126 – Coronavirus, mortality, achievements of ancient Greece, consideration and dignity

Greetings again from Athens. In covering more tragic stories about the coronavirus, we explore the nature of mortality and then early Ionia, essentially what the artists created and philosophers developed. Our brains give rise to immense conceptual capacity and self-reflection, which yielded the exquisite artwork and thought in ancient Greece. Yet, being in survival mode can foster dysregulated limbic systems, which can lead to violence, a tragic theme throughout history (as reflected in the Parthenon’s many scars). Forwarding a non-sacrificial ethics remains vital to being able to meet all human needs, including equality, justice, and respect. Honoring each person’s dignity, especially during childhood, can help meet the need for self-esteem and transform costly interpersonal cycles of trauma into authentic healing and growing experiences.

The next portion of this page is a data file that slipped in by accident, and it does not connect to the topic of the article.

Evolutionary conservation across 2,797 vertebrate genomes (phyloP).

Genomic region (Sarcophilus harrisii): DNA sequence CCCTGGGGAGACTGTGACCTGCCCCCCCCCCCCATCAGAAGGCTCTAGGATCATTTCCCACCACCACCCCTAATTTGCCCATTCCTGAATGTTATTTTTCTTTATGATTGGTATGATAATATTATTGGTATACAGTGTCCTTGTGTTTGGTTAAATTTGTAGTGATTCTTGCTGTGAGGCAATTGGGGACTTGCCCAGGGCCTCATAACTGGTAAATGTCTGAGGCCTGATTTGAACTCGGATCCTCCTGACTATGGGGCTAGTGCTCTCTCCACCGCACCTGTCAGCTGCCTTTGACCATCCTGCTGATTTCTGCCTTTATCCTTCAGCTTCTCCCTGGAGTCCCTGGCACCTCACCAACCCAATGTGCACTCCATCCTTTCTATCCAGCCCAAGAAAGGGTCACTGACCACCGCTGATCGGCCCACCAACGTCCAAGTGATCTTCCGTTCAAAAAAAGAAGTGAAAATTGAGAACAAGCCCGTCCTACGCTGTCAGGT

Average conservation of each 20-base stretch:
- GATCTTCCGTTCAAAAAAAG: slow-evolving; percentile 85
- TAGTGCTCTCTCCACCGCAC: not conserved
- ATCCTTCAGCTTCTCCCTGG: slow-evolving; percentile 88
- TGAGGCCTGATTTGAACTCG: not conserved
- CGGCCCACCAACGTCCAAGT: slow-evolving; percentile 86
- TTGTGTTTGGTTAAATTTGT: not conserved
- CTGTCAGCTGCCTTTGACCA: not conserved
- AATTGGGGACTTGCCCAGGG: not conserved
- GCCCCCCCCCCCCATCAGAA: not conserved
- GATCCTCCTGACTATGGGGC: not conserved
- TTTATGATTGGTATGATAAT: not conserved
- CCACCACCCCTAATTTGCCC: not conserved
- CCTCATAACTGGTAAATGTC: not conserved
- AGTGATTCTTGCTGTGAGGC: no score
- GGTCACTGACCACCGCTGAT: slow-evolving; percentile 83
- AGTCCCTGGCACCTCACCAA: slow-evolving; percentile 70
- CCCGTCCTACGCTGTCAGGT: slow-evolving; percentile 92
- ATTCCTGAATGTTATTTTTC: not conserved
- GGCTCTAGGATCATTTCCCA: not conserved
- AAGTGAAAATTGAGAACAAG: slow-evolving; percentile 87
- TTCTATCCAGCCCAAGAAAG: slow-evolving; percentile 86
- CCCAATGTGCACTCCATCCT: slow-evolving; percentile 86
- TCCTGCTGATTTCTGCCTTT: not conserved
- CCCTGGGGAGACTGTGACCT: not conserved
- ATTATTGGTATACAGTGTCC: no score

Coronavirus Wuhan diary: ‘He got a hospital bed three hours before he died’ by the BBC’s Joyce Liu and Grace Tsoi

https://www.amazon.com/Human-Advantage-Understanding-Became-Remarkable/dp/0262034255 https://www.ted.com/talks/suzana_herculano_houzel_what_is_so_special_about_the_human_brain?language=en#t-784951

The Acropolis – https://whc.unesco.org/en/list/404/

Two books by Nathaniel Branden containing the important questions about childhood

Question #6. Did your parents treat you with respect? Were your thoughts, needs, and feelings given consideration? Was your dignity as a human being acknowledged? When you expressed ideas or opinions, were they treated seriously? Where your likes and dislikes treated seriously? (Not necessarily agreed with or acceded to, but nonetheless treated seriously?) Were your desires treated thoughtfully and respectfully?

bumper music
Kosheen – All in my head (Planet Funk Remix)